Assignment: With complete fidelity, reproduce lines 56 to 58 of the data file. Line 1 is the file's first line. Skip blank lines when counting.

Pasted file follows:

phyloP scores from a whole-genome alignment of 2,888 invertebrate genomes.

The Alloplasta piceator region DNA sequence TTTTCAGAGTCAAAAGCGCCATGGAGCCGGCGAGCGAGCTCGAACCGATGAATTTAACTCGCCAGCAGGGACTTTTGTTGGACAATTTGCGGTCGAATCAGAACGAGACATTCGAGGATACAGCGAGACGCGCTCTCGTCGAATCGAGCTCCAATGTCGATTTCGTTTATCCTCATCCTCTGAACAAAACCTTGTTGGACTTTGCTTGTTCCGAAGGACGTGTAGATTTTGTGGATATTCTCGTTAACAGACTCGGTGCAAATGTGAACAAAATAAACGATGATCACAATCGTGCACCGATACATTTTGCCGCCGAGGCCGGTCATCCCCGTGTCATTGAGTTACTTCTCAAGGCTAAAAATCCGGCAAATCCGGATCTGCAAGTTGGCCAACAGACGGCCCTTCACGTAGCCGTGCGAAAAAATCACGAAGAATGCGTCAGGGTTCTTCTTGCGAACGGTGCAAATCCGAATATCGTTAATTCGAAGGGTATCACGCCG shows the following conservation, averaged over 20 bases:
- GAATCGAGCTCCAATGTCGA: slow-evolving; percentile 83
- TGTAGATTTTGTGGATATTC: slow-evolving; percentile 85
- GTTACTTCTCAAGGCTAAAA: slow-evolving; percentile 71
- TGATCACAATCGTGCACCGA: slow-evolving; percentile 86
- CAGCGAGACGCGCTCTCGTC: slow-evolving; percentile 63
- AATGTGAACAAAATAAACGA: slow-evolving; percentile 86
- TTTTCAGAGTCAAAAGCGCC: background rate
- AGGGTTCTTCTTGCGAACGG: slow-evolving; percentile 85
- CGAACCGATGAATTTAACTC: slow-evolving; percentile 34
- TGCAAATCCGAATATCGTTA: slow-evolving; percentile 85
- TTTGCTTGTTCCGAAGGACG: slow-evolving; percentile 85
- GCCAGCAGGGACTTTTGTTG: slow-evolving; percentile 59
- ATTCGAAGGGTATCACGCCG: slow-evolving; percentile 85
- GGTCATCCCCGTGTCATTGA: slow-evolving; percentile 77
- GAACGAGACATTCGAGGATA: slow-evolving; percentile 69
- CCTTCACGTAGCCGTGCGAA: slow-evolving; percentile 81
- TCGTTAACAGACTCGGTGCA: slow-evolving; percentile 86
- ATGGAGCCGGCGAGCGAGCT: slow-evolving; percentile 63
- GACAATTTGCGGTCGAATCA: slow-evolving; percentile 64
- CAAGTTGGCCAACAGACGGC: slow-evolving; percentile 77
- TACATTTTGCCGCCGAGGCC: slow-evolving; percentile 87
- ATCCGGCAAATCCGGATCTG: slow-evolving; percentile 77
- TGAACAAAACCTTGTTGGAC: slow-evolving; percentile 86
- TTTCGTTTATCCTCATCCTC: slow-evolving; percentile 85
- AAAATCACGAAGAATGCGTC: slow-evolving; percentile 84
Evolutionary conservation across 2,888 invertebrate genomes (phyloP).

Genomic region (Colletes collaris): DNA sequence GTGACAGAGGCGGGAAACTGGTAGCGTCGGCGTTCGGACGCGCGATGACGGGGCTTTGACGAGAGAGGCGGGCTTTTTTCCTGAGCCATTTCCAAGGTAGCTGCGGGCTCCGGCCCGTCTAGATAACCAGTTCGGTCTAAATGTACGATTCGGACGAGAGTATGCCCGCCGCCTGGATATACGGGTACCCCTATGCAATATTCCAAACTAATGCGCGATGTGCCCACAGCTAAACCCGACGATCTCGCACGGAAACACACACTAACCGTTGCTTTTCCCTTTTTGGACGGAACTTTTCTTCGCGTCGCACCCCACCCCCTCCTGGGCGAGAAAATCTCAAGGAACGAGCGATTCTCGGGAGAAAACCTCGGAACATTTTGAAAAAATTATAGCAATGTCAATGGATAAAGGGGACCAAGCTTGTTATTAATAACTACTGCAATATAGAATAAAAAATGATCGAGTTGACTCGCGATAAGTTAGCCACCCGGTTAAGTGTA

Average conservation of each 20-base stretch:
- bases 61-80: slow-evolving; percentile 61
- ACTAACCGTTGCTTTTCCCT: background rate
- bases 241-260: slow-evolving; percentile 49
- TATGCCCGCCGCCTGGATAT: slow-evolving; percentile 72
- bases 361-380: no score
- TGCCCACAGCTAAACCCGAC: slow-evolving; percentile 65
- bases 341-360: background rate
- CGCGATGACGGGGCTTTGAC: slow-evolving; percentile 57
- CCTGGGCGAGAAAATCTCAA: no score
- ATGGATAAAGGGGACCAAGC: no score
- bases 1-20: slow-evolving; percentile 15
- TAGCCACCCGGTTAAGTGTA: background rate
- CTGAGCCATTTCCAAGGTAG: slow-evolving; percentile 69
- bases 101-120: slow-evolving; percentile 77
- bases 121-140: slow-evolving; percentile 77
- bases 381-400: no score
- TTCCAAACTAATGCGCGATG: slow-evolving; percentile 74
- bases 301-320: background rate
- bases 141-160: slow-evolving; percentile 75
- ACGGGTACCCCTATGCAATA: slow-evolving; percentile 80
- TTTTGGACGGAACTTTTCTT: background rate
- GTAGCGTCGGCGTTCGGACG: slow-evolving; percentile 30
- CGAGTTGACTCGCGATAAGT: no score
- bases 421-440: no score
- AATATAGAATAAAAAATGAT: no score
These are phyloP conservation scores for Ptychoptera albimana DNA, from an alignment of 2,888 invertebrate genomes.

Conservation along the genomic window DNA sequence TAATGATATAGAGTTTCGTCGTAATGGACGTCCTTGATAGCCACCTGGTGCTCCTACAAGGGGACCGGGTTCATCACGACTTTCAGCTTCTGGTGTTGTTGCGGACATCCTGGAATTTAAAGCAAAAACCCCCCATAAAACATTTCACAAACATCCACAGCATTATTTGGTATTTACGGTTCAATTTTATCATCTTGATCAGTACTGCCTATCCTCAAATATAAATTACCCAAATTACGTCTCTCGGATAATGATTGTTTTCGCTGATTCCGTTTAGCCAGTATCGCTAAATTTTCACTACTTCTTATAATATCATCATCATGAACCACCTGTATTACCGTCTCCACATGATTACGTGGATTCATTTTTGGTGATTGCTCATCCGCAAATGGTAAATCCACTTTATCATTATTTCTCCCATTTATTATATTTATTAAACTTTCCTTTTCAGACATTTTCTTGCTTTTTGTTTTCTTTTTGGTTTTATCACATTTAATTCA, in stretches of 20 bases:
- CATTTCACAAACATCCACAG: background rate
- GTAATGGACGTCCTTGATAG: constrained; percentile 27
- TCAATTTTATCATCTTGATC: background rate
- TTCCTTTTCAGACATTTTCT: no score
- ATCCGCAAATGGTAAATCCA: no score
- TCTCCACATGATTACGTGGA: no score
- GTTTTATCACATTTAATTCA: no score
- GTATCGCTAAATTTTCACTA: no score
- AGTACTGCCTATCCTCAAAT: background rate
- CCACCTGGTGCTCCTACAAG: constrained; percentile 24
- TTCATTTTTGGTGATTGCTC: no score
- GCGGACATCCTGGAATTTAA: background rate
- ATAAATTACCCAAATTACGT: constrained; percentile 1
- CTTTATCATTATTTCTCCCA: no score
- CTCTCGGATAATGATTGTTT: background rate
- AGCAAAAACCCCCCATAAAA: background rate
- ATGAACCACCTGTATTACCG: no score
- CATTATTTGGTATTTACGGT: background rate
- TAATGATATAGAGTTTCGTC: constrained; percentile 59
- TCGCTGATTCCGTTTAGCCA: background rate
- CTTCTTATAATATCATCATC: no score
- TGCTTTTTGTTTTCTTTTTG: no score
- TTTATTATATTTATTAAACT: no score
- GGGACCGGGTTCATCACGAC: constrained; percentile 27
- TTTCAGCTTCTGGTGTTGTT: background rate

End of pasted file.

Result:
These are phyloP conservation scores for Ptychoptera albimana DNA, from an alignment of 2,888 invertebrate genomes.

Conservation along the genomic window DNA sequence TAATGATATAGAGTTTCGTCGTAATGGACGTCCTTGATAGCCACCTGGTGCTCCTACAAGGGGACCGGGTTCATCACGACTTTCAGCTTCTGGTGTTGTTGCGGACATCCTGGAATTTAAAGCAAAAACCCCCCATAAAACATTTCACAAACATCCACAGCATTATTTGGTATTTACGGTTCAATTTTATCATCTTGATCAGTACTGCCTATCCTCAAATATAAATTACCCAAATTACGTCTCTCGGATAATGATTGTTTTCGCTGATTCCGTTTAGCCAGTATCGCTAAATTTTCACTACTTCTTATAATATCATCATCATGAACCACCTGTATTACCGTCTCCACATGATTACGTGGATTCATTTTTGGTGATTGCTCATCCGCAAATGGTAAATCCACTTTATCATTATTTCTCCCATTTATTATATTTATTAAACTTTCCTTTTCAGACATTTTCTTGCTTTTTGTTTTCTTTTTGGTTTTATCACATTTAATTCA, in stretches of 20 bases:
- CATTTCACAAACATCCACAG: background rate